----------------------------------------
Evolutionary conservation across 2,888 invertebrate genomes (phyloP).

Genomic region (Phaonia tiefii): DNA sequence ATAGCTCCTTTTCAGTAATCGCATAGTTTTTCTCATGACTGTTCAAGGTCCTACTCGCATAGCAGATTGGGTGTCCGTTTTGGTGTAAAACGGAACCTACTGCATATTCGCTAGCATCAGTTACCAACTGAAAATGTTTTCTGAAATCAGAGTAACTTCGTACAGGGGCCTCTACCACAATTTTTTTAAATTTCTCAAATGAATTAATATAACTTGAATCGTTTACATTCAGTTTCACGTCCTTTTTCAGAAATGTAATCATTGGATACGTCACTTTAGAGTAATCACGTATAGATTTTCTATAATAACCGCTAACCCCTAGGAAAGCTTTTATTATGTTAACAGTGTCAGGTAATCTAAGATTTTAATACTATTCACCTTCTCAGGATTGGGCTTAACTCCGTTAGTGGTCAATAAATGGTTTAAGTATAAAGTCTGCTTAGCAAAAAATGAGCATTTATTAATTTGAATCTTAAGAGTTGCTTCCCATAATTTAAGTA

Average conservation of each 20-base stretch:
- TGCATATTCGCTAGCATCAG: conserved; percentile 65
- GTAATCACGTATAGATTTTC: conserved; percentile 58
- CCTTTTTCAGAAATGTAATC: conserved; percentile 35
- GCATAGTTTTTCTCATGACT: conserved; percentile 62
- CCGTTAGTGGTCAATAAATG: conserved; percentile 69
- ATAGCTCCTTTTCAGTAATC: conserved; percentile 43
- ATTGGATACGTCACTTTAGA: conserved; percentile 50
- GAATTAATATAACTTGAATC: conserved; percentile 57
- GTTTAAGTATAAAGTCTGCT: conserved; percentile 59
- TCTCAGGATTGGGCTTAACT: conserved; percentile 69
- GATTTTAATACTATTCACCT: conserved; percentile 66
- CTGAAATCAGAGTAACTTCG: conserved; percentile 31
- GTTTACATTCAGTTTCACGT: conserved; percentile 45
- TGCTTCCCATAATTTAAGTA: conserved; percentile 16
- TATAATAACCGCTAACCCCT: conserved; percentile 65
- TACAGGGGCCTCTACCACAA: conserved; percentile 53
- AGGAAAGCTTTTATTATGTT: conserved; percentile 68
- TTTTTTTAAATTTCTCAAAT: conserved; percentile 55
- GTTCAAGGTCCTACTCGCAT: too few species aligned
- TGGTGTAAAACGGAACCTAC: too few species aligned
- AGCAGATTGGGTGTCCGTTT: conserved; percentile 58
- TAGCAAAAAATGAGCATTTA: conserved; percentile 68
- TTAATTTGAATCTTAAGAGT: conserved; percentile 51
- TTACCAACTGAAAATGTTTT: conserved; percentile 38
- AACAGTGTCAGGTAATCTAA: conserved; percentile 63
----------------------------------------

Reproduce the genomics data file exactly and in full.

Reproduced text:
Evolutionary conservation across 2,888 invertebrate genomes (phyloP).

Genomic region (Phaonia tiefii): DNA sequence ATAGCTCCTTTTCAGTAATCGCATAGTTTTTCTCATGACTGTTCAAGGTCCTACTCGCATAGCAGATTGGGTGTCCGTTTTGGTGTAAAACGGAACCTACTGCATATTCGCTAGCATCAGTTACCAACTGAAAATGTTTTCTGAAATCAGAGTAACTTCGTACAGGGGCCTCTACCACAATTTTTTTAAATTTCTCAAATGAATTAATATAACTTGAATCGTTTACATTCAGTTTCACGTCCTTTTTCAGAAATGTAATCATTGGATACGTCACTTTAGAGTAATCACGTATAGATTTTCTATAATAACCGCTAACCCCTAGGAAAGCTTTTATTATGTTAACAGTGTCAGGTAATCTAAGATTTTAATACTATTCACCTTCTCAGGATTGGGCTTAACTCCGTTAGTGGTCAATAAATGGTTTAAGTATAAAGTCTGCTTAGCAAAAAATGAGCATTTATTAATTTGAATCTTAAGAGTTGCTTCCCATAATTTAAGTA

Average conservation of each 20-base stretch:
- TGCATATTCGCTAGCATCAG: conserved; percentile 65
- GTAATCACGTATAGATTTTC: conserved; percentile 58
- CCTTTTTCAGAAATGTAATC: conserved; percentile 35
- GCATAGTTTTTCTCATGACT: conserved; percentile 62
- CCGTTAGTGGTCAATAAATG: conserved; percentile 69
- ATAGCTCCTTTTCAGTAATC: conserved; percentile 43
- ATTGGATACGTCACTTTAGA: conserved; percentile 50
- GAATTAATATAACTTGAATC: conserved; percentile 57
- GTTTAAGTATAAAGTCTGCT: conserved; percentile 59
- TCTCAGGATTGGGCTTAACT: conserved; percentile 69
- GATTTTAATACTATTCACCT: conserved; percentile 66
- CTGAAATCAGAGTAACTTCG: conserved; percentile 31
- GTTTACATTCAGTTTCACGT: conserved; percentile 45
- TGCTTCCCATAATTTAAGTA: conserved; percentile 16
- TATAATAACCGCTAACCCCT: conserved; percentile 65
- TACAGGGGCCTCTACCACAA: conserved; percentile 53
- AGGAAAGCTTTTATTATGTT: conserved; percentile 68
- TTTTTTTAAATTTCTCAAAT: conserved; percentile 55
- GTTCAAGGTCCTACTCGCAT: too few species aligned
- TGGTGTAAAACGGAACCTAC: too few species aligned
- AGCAGATTGGGTGTCCGTTT: conserved; percentile 58
- TAGCAAAAAATGAGCATTTA: conserved; percentile 68
- TTAATTTGAATCTTAAGAGT: conserved; percentile 51
- TTACCAACTGAAAATGTTTT: conserved; percentile 38
- AACAGTGTCAGGTAATCTAA: conserved; percentile 63